“The purpose of life is to live it, to taste experience to the utmost, to reach out eagerly and without fear for newer and richer experience.” Eleanor Roosevelt
Next Stop the Adderley Plantation the Bahamas Geotourism website provides this historical background.
These ruins, located in Stella Maris, are on land reportedly owned by three sisters, descendants of the original Adderley's Plantation family, who presently live in the New York (USA) area.
The plantation was built around 1790, on 700 acres granted to Abraham Adderley; he was a British-born subject with an established business in Nassau on New Providence Island. By 1820, the plantation was enlarged to 2,500 acres by Adderley's son, William.
Again according the Bahamas Geotourism website the plantation consisted of cotton and livestock, including sheep, goats, and horses for work and transport.
Various portions of the property were passed on to subsequent generations, until the 1950's, when most of it was sold to German industrialist, Herbet Schnapka. He added this investment to his portfolio, which also included the Grand Bahama Oil Storage Project. Eventually, a concept was established in 1963 for land development, which created today's "Stella Maris Estate."
The Adderley name is very prominent in the northern part of Long Island and across other Bahamian islands. Major family names of its branches are Knowles, Gibson, Simms, Taylor, and Smith, the majority of the descendants are living in nearby towns and villages--Burnt Ground, Glintons, Seymour's, Millertons, and Simms. Many of the descendants have been working with and for the Stella Maris Resort Club, Marina, and Estate...already into the second and third generations.
The ruins are located in Stella Maris, through a dirt road off Queen's Highway. There is a sign on the left hand side of the main road that reads 'Adderley Plantation Ruins'. Persons are advised to park on the side of the road and walk through the dirt road that leads to a beach, then continue walking north along the shoreline. There's also a trail of conch shells that leads to the plantation ruins.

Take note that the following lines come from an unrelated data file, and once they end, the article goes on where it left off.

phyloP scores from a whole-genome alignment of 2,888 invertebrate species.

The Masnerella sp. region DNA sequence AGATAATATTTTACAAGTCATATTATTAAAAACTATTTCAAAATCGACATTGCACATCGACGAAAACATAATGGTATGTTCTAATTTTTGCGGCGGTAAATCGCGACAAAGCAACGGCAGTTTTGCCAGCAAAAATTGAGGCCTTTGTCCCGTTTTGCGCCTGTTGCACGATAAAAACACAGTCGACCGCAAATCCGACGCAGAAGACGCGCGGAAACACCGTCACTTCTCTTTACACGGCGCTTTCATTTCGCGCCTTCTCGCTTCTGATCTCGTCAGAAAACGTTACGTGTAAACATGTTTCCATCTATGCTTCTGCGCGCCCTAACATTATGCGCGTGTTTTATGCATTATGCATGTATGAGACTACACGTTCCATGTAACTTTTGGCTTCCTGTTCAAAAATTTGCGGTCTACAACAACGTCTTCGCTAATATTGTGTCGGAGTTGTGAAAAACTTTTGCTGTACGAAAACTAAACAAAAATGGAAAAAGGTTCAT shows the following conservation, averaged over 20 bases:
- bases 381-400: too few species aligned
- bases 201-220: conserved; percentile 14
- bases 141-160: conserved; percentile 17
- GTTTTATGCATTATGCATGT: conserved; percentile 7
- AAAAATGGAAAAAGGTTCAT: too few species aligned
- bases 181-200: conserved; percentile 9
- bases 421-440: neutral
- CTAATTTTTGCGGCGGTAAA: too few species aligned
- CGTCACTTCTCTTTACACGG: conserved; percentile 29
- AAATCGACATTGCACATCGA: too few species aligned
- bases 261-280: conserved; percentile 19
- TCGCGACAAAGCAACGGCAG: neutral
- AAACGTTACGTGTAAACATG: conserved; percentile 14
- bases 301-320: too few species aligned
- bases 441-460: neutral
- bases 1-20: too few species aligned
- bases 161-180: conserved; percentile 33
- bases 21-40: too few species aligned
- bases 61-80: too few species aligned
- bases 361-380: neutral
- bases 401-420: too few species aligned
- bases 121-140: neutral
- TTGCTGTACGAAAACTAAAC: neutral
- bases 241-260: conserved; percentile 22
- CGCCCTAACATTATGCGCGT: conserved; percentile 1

Please wear long pants, long sleeve shirts, and closed-in tennis shoes, to avoid rubbing against poison ivy trees.
As you can see from our video we did not read this information on the Bahamas Geotourism site before we drove down the road, walked the beach, Dee without shoes and then back into the trail with labeled herbs and trees. Poison Ivy Trees! I saw a sign for poison wood but didn’t really give it much thought as you will hear. Yep glad we survived this adventure. What we learned? Plan ahead and do some research. I knew the places we wanted to go but did little research. But Dee persevered all the way to the ruins with his barefeet. What a view!
I believe one thing we enjoyed was all the signage on the plants and trees. We assumed we were learning how they were used back in the day. Either way We Learned a few things about one specific tree. I maybe blushing right now.
After working our way back down from the ruins we stopped at the Stella Maris marina. Next I decided I wanted to stop at this church and take a picture which lead to stopping at many churches along our trek so stay tuned. Final stop before crossing Salt Pond and checking in on Journey is the Tropic of Cancer. We took our selfie and headed down the dirt road and out onto a beautiful beach in the Morris Settlement at the Whimsical Wish Cottages. A perfect stop!
Historic ruins of churches including St Mary’s Church which is the oldest church in the Bahamas and plantations remain as vestiges of the original settlers to the island. The ancestors of these original settlers still live here today.
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